COMMENTARY

Medicaid: The Good, the Bad, and the Reality

Payman Sattar, MD, MS

Disclosures

August 25, 2021

Payman Sattar, MD, MS

Ten million Americans signed up for Medicaid in 2021. Although that sounds like a significant accomplishment, the question is: Is Medicaid good for patients or doctors? Or both, or neither?

I'm a physician who has been practicing for over 24 years, primarily at hospitals which care for mostly underserved patients. I've had significant experience caring for Medicaid patients and dealing with its bureaucracy.

Currently about 76 million Americans have Medicaid coverage. Without this, they would not be able to have essential medical care at their primary care physician's office or be able to afford emergency department visits. As more people sign up, it would be a good time to look into some of the realities of this program.

Taxpayers often have a very dim view of Medicaid. A recent audit of Medicaid in Mississippi showed that they could be wrongly paying out between $130 million and $145 million annually, to ineligible beneficiaries.

Many physicians also have a very poor view of Medicaid. The reimbursements are significantly lower than those from other types of insurance. Private insurance often pays about 1.5-2.5 times more than Medicare. Medicaid pays about 72% of what Medicare pays. This level of reimbursement is unsustainable for many practices.

Although approximately 80% of physicians accept Medicaid, often it only accounts for a small part of their practice. For some specialties, it is far less.

For instance, only 36% of psychiatrists accept Medicaid. On average, only 17% of a physician practice's insurance revenue comes from Medicaid. There are many reasons for this beyond just poor reimbursement.

Denial of payment occurs for about 17% of Medicaid claims, compared with only about 7.5% for Medicare and 4.5% for commercial insurance claims. There is a cost to this incomplete payment as well.

For a physician, trying to recoup some of this money is far more costly with Medicaid than with other forms of insurance — about two to four times higher.

Reimbursements can vary from state to state. Acceptance of Medicaid patients from one state to another can also vary. A recent study looked at Medicaid acceptance rates. It found that doctors are more likely to accept a patient whose plan offers higher reimbursement rates.

I have worked at two hospitals that took a large proportion of Medicaid patients. One of them had to receive significant funding from not only the federal government but also the state and county to stay solvent. The other was losing so much money that the large healthcare organization that owned it sold it for the cost of their debt.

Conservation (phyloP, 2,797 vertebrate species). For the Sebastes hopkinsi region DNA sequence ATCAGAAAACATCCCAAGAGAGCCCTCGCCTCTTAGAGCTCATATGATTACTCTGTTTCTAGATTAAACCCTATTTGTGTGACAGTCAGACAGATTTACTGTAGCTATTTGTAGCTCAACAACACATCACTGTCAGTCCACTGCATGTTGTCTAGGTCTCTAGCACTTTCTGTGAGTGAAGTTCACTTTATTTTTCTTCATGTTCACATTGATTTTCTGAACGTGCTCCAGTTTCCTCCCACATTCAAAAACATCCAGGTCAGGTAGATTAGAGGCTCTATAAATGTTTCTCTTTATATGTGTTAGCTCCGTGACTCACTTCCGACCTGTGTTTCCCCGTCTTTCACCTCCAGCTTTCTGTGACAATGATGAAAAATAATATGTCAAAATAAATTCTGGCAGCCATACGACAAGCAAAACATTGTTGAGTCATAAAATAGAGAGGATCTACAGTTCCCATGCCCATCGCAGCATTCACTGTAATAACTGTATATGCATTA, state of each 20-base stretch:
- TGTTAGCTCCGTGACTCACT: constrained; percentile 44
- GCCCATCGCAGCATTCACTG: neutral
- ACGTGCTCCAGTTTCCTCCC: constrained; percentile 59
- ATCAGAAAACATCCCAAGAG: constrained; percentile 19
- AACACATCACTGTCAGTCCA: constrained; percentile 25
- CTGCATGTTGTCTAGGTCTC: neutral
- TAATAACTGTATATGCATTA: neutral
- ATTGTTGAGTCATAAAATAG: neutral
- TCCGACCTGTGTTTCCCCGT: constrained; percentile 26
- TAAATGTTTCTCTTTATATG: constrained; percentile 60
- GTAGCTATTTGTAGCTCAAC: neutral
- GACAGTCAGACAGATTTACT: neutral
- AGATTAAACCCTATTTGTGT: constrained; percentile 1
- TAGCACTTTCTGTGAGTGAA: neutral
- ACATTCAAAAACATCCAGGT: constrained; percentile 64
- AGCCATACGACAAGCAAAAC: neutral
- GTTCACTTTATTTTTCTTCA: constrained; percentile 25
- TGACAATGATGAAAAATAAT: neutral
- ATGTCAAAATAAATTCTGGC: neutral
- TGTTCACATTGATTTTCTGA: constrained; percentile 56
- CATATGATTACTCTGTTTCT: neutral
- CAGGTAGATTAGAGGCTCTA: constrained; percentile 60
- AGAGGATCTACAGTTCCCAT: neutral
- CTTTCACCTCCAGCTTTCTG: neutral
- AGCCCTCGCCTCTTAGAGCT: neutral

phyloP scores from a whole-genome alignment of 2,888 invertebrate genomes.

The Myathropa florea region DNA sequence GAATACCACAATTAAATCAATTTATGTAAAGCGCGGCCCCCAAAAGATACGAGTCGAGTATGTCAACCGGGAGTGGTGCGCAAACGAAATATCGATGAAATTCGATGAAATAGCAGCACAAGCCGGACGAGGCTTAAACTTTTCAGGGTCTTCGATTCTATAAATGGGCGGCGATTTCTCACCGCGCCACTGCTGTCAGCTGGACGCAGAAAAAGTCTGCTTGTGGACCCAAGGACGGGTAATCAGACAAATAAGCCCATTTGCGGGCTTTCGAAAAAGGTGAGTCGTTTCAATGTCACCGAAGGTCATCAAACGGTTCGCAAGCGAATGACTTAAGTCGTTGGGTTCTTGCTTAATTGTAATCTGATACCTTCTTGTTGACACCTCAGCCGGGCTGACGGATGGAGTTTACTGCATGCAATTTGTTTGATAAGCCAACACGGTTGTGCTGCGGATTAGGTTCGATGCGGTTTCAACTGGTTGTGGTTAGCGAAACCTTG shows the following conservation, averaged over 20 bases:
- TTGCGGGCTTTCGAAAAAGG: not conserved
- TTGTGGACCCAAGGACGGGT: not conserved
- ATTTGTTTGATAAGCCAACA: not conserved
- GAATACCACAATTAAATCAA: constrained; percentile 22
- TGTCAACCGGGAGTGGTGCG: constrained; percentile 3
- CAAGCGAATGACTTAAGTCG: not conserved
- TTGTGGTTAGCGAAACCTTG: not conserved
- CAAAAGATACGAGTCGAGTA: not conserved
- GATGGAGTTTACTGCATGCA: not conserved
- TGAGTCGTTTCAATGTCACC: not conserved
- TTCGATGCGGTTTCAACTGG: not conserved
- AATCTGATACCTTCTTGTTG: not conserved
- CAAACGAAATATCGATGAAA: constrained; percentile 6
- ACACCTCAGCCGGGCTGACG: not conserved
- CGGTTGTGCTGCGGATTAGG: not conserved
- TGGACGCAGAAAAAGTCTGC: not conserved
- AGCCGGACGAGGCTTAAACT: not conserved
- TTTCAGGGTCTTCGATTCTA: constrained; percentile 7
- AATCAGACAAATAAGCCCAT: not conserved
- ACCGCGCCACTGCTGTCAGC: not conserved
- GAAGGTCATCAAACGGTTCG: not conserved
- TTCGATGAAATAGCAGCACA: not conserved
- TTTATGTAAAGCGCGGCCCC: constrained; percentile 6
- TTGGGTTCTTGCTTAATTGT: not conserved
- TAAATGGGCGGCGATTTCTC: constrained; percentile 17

Medicaid is also not optimal for patients. Hospitalized Medicaid patients are more likely to be sent home early or transferred to other hospitals. Transferring patients to other hospitals, in my experience, is quite a difficult task once it is discovered that the patient has Medicaid.

It is sometimes difficult for patients to find a physician near where they live. Finding primary care physicians is often not a significant burden; however, finding a specialist can be quite difficult. This can take up a substantial amount of time for doctors and patients.

Since its inception in 1965, Medicaid has changed over the years. With the Affordable Care Act in 2014, Medicaid has been expanded, allowing more people to sign up. Many patients have a very favorable view of Medicaid. They are now getting care where they weren't before. It is an important safety net for elderly persons, accounting for 60% of coverage for nursing home residents.

Although Medicaid provides healthcare coverage for nearly 1 in 5 Americans, there are many areas ripe for improvement.

Decreasing the bureaucratic costs of Medicaid, such as lowering the rate of reimbursement denials and the cost of recuperating incomplete payments, would help allow for increased reimbursements. This would probably have a ripple effect that would increase the number of doctors willing to accept new and more Medicaid patients.

As physicians, I feel it would go a long way for us to act as a unified front to the policymakers, demanding more transparency and less burdensome bureaucracy for our patients and ourselves. We need to be more vocal. If not, we will be stuck with our current system, which is often very difficult for our patients to access and is financially unsustainable for ourselves.

Medicaid is an ethical, fair, and essential proposition for every American to have medical coverage. But in practice, it falls far short of the ideal. We do a disservice to our patients by giving them only the illusion of hassle-free, complete healthcare coverage.

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